Wednesday, March 2, 2011

Review: "Don't Be a Menace" Says "Negro, Please" to Hood Movies

TRASH IN MY EYE No. 18 (of 2011) by Leroy Douresseaux

Don’t Be a Menace to South Central While Drinking Your Juice in the Hood (1996)
Running time: 89 minutes (1 hour, 29 minutes)
MPAA – R for strong language, sexuality, some drug content and violence
DIRECTOR: Paris Barclay
WRITERS: Shawn Wayans, Marlon Wayans, and Phil Beauman
PRODUCERS: Eric L. Gold and Keenen Ivory Wayans
EDITORS: Marshall Harvey and William Young


Starring: Shawn Wayans, Marlon Wayans, Tracey Cherelle Jones, Chris Spencer, Suli McCullough, Darrel Heath, Helen Martin, Lahmard J. Tate, Keenen Ivory Wayans, Kim Wayans, Vivica A. Fox, Omar Epps, Faizon Love, Bernie Mac, Antonio Fargas, LaWanda Page, and Damien Dante Wayans

The early 1990s saw a torrent of gritty urban movies, with the Oscar-nominated Boyz n the Hood being the best known. The Wayans family of comedians and comic actors, best known for the FOX Network sketch comedy series, In Living Colour, spoofed the black coming-of-age, growing-up-in-the-hood movies with the 1996 film, Don’t Be a Menace to South Central While Drinking Your Juice in the Hood.

The film follows the naïve, virginal Ashtray (Shawn Wayans), a young man sent to live in South Central Los Angeles with his father (Lahmard J. Tate), who seems to be no older than Ashtray. Ashtray falls in with his gang-banging cousin, the psychotic Loc Dog (Marlon Wayans). Ashtray gets an education in life on the streets from Loc Dog and his friends, the politically conscious Preach (Chris Spencer) and the wheel-chair bound Crazy Legs (Suli McCullough). After falling in love with Dashiki (Tracey Cherelle Jones), a young woman who has seven children by seven different men, Ashtray has to choose between the straight life and life in the inner city with Loc Dog.

Like the Wayans’ I’m Gonna Git You Sucka (1988), Don't Be a Menace to South Central While Drinking Your Juice in the Hood spoofs a genre associated with African-Americans. I’m Gonna Git You Sucka was a send-up of 1970s blaxploitation movies, but Sucka was a love letter to black exploitation films like the Shaft franchise.

Don’t Be a Menace, however, attacks the genre it spoofs. This movie’s three writers, Shawn Wayans, Marlon Wayans, and Phil Beauman, mine urban flicks such as Friday, Dead Presidents, and Juice, but especially Boyz n the Hood and Menace II Society to launch an all-out assault against “hood” films. Their self-important attitudes, reliance on violence and the worst aspects of black poverty to entertain, and their self-pitying messages to the broader society are all fodder for the Wayans’ brand of savage satire and mean-spirited parody.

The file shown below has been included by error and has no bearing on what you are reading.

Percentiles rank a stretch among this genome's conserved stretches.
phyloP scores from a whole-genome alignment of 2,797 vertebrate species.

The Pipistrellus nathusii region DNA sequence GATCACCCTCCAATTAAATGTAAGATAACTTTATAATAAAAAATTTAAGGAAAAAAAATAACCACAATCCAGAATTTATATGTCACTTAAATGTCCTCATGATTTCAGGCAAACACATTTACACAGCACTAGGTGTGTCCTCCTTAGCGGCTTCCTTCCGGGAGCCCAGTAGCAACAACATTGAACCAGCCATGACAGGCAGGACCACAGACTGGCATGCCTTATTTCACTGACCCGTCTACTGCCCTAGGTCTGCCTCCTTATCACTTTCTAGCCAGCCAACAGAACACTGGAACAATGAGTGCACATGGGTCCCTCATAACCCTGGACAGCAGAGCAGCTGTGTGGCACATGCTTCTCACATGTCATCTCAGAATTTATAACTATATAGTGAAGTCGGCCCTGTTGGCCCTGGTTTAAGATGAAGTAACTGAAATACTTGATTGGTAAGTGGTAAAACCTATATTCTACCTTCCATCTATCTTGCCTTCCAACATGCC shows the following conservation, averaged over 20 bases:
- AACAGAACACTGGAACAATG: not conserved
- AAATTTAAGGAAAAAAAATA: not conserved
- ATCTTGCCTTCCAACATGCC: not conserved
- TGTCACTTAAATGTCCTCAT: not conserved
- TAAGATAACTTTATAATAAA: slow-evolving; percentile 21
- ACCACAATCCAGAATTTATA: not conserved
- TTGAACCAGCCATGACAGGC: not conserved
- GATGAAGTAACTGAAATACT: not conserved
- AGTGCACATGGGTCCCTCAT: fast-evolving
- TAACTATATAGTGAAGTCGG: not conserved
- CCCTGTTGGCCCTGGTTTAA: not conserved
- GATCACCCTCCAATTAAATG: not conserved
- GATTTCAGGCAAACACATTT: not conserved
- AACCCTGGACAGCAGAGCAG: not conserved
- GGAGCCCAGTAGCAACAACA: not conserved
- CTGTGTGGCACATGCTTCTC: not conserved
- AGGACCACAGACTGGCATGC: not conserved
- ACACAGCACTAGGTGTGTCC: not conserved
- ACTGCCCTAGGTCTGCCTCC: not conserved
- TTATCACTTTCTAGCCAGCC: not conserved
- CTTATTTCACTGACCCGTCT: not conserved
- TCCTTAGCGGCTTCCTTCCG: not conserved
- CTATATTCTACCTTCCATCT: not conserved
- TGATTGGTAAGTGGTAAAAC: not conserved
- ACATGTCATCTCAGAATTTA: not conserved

Don’t Be a Menace also goes after black pop culture, especially low-brow entertainment, prison-inspired fashion, and the glorification of violence, promiscuous sex, and drug and alcohol abuse. Even certain aspects of African-American culture, politics, and religion get a swift kick from the Wayans. Pompous preachers, hypocritical Black separatists, and assorted sectarians are mocked. Everything moves to a soundtrack filled with the same kind of raunchy R&B, hip-hop, and rap that fills the soundtracks of straight urban movies.

The performances are good, with Tracey Cherelle Jones, Chris Spencer, and Suli McCullough managing to shine in what is really a Wayans fest. Don’t Be a Menace was the first time Shawn Wayans really got to show what he does best – play the straight man with deadpan perfection, while still showing his ability to be crazy when he has to be. Marlon Wayans, a brilliant physical comedian and gifted comic actor, comes close to owning this movie. I don’t know if he is just fearless or shameless, but Marlon is good.

That’s why it is a shame that Don’t Be a Menace, in spite of some really funny set pieces and some truly inspired dialogue, largely feels flat. It is as if Paris Barclay’s script and the screenplay are not on the same page. There are moments when everything comes together and delivers comedy gold, but that doesn’t happen often enough to make this movie truly great as it should be. Back in 1996, we needed Don’t Be a Menace as an antidote or counter to a rash of hood movies, and it was good enough at what it did that the film’s spoofing is still sharp.

7 of 10

Wednesday, March 02, 2011


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